Words: Dominic Knight | Illustration: Tabitha Knight
‘Tear it down to build it up’ is not the anti capitalist slogan of the arab spring, or any other revolution, not even of the coffee shop guerrillas sat behind iThings hurling abuse at people who aren’t as committed to the cause as they are. No. It is the invisible slogan of the building industry, it’s the governments plan to the housing crisis on paper, but in reality it is the destruction of our heritage, our image and our living quarters.
More and more flatpack housing estates are popping up every five seconds. Seemingly overnight a beautiful old building disappears and within a matter of days a hulking post apocalyptic skeleton is erected, partially blocking out the sun, then a few more days later it’s suddenly ready to live in. Comfort, style and security all rolled into one identical set of rooms from top to bottom. You would be forgiven if you drunkenly broke into any of your neighbours houses and started beating off in front of the TV because aside from the picture frames of their family on the wall and the different coloured sofa cushions, there is no way to tell these places apart.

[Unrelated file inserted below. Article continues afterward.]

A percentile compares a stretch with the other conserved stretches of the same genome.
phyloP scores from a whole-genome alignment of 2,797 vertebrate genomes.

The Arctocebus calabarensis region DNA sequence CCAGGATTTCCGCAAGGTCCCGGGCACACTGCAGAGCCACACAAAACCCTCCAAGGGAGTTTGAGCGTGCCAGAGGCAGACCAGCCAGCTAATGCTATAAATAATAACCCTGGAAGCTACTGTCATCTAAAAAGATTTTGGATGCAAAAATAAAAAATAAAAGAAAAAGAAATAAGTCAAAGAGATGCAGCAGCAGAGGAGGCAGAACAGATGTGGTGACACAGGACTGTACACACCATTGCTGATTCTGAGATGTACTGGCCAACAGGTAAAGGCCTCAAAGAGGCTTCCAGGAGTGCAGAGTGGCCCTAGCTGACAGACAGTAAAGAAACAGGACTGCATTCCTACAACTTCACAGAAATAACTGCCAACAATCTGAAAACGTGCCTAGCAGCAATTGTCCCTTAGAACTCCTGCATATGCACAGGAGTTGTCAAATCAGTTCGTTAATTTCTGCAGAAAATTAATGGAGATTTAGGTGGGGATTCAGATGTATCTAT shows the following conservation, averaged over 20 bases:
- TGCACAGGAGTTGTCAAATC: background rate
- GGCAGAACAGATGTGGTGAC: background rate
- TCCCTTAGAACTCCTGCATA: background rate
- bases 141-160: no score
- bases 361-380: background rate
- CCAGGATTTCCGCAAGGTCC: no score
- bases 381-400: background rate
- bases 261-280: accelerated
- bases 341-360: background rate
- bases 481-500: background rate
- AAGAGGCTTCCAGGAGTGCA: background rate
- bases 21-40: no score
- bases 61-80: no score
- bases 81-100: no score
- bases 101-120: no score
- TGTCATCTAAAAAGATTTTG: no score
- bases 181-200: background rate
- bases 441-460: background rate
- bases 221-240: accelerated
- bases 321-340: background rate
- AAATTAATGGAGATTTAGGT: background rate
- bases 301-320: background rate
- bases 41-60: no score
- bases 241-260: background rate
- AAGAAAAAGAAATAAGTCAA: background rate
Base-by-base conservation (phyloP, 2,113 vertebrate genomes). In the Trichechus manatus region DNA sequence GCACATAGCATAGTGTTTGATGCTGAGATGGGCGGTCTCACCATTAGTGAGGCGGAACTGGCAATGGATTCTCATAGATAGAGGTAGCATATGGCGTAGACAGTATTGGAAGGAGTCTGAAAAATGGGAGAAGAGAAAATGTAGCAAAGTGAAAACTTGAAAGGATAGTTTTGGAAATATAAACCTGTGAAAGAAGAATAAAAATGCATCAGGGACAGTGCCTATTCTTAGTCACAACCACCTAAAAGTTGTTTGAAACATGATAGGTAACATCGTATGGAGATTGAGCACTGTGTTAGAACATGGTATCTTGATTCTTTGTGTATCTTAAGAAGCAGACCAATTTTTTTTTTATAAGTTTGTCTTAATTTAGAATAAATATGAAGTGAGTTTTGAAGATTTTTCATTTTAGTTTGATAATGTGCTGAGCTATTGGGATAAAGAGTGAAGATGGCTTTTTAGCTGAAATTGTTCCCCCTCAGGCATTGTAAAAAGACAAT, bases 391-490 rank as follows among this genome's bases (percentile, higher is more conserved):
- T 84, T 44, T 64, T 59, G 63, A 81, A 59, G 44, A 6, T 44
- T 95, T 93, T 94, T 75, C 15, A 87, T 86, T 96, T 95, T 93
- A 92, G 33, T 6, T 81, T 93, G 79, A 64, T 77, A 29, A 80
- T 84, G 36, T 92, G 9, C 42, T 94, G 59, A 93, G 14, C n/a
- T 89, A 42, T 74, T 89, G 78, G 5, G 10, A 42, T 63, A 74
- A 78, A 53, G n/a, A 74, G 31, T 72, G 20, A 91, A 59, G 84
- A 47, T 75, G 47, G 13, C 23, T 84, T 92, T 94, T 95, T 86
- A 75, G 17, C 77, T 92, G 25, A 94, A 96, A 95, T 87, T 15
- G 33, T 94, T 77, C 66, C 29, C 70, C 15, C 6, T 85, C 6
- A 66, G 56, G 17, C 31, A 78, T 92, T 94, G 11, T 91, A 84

If you watch these buildings being assembled it’s like ants playing with a small child’s dollhouse – you can see how rigid and un-reretfully structured they are from the inside with the sink and washing machine placed in the exact same place in every joining ground floor flat and the bedrooms made to look like an upper class travel lodge.
This is nothing drastically new, you can look at the majority of the working class towns of the north and see the uniformity of almost every single street in Leeds or Sheffield that hasn’t had the money pumped into it to be given a new facade, but the difference is, that unlike these horrific monstrosities being dropped all around us like decaying Laurence Llewelyn-Bowen relics, the old tiny red bricked houses of the north were and are an image of Britain, hand built by skilled labourers to try and solve a housing problem that will always be there.
The building I am specifically talking about was an old children’s hospital, tall and victorian looking, but in the style of the Addams family house, covered in vines and weird spires poking out from strange angles. A building I would kill to own, and one that I loved walking past. I understand there are always issues with structure in old buildings and there is now the constant problem of environmentally friendly buildings, but if it’s still standing, there isn’t anything that wrong with it. Fix it. Stop throwing shit away that doesn’t look pretty in the conventional sense. Fruit has dents, tables get scrapes in them, buildings age, but they are all still useable. Stop being such a wasteful society and grow the fuck up. You do not get a new toy every time you throw it in the mud.
If my children grow up to see a world of replicon buildings and not knowing what true architectural beauty is, i’m going to go on whatever rampage my frail dying body will let me.